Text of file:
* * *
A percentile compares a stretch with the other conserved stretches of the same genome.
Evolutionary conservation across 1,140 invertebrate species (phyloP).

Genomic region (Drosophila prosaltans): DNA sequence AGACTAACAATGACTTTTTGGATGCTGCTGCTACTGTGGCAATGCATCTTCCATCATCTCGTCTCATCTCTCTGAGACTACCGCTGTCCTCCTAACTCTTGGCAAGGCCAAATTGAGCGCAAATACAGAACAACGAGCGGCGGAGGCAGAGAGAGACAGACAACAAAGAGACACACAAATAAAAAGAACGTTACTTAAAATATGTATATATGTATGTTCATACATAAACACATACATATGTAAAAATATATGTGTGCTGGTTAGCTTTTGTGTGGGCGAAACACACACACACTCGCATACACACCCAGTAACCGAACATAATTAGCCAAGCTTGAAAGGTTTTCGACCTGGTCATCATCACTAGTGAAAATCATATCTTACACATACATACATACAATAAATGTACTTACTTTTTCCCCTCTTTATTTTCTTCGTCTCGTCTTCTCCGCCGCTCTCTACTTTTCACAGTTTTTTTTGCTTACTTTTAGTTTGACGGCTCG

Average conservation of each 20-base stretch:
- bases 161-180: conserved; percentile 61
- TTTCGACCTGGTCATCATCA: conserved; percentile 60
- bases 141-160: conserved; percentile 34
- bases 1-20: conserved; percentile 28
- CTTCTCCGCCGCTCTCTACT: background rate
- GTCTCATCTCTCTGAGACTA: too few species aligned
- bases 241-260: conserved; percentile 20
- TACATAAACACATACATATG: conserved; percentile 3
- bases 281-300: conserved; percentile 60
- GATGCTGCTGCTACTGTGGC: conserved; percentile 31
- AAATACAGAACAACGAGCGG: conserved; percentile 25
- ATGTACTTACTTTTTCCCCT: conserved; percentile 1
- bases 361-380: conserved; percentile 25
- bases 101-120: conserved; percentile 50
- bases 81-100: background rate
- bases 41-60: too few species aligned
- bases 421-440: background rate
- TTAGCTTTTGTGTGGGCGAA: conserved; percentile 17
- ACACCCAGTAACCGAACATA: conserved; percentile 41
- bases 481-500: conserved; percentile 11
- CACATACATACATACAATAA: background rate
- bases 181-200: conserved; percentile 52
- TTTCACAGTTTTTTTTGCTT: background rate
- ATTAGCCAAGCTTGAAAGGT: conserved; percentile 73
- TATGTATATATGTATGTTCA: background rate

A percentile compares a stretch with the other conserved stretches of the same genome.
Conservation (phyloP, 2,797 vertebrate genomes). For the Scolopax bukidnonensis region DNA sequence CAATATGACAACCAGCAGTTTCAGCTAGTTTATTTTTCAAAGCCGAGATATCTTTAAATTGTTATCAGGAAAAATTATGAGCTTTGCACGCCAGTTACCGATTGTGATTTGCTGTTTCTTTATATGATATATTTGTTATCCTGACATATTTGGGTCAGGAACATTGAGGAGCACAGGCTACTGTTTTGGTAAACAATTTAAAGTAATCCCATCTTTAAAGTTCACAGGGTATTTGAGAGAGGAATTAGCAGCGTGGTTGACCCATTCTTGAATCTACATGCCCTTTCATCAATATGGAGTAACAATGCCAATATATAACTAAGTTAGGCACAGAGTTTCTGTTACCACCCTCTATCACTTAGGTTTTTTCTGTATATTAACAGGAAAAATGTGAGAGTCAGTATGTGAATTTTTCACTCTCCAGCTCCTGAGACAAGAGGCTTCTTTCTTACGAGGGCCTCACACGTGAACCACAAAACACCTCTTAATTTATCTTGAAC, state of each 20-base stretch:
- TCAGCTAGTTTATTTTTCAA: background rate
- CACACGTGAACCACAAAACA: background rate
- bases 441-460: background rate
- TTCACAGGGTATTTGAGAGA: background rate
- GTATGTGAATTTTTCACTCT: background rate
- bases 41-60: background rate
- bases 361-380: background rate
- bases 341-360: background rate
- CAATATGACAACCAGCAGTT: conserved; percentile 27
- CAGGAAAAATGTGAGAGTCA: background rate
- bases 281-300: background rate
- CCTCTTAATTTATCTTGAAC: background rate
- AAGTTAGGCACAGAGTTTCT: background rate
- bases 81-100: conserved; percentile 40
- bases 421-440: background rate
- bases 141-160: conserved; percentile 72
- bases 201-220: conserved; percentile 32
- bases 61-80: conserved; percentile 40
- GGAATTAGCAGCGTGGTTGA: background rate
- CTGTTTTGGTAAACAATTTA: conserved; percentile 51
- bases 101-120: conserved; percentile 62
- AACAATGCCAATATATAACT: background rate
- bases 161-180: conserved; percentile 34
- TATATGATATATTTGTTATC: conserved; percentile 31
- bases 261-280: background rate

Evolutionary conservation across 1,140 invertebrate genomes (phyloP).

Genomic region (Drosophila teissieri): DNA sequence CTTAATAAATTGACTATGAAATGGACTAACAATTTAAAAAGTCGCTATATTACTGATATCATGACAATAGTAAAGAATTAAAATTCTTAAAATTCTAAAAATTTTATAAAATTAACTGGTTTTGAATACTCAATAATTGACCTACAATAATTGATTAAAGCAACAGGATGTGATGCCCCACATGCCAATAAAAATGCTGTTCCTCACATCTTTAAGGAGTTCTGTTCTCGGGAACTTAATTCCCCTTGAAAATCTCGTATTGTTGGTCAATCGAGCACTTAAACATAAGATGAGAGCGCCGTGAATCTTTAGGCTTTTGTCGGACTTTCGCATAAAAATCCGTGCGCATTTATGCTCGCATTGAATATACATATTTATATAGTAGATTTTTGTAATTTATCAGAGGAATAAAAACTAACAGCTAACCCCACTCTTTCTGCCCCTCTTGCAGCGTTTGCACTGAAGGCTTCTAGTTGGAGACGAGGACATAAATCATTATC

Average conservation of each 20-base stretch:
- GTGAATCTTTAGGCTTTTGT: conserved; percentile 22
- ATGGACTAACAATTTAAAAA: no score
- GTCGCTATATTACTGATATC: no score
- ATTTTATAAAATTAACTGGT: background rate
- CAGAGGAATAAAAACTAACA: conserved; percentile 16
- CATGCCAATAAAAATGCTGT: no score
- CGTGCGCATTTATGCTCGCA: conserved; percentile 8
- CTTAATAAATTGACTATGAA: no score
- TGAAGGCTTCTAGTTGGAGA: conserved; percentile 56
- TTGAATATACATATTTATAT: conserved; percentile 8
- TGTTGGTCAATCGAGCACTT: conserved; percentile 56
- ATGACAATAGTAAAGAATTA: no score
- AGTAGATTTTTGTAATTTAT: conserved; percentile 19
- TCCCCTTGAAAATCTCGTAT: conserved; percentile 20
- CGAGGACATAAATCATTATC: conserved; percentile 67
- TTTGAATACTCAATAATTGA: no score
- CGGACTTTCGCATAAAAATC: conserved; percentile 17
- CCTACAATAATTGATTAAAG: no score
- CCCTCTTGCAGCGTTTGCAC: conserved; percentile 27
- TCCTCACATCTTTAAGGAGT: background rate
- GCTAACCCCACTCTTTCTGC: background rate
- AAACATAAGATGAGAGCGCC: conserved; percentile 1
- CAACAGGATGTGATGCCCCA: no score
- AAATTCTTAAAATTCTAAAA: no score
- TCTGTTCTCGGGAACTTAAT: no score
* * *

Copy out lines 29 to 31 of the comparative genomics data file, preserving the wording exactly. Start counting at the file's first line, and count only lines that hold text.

- TATGTATATATGTATGTTCA: background rate

A percentile compares a stretch with the other conserved stretches of the same genome.
Conservation (phyloP, 2,797 vertebrate genomes). For the Scolopax bukidnonensis region DNA sequence CAATATGACAACCAGCAGTTTCAGCTAGTTTATTTTTCAAAGCCGAGATATCTTTAAATTGTTATCAGGAAAAATTATGAGCTTTGCACGCCAGTTACCGATTGTGATTTGCTGTTTCTTTATATGATATATTTGTTATCCTGACATATTTGGGTCAGGAACATTGAGGAGCACAGGCTACTGTTTTGGTAAACAATTTAAAGTAATCCCATCTTTAAAGTTCACAGGGTATTTGAGAGAGGAATTAGCAGCGTGGTTGACCCATTCTTGAATCTACATGCCCTTTCATCAATATGGAGTAACAATGCCAATATATAACTAAGTTAGGCACAGAGTTTCTGTTACCACCCTCTATCACTTAGGTTTTTTCTGTATATTAACAGGAAAAATGTGAGAGTCAGTATGTGAATTTTTCACTCTCCAGCTCCTGAGACAAGAGGCTTCTTTCTTACGAGGGCCTCACACGTGAACCACAAAACACCTCTTAATTTATCTTGAAC, state of each 20-base stretch: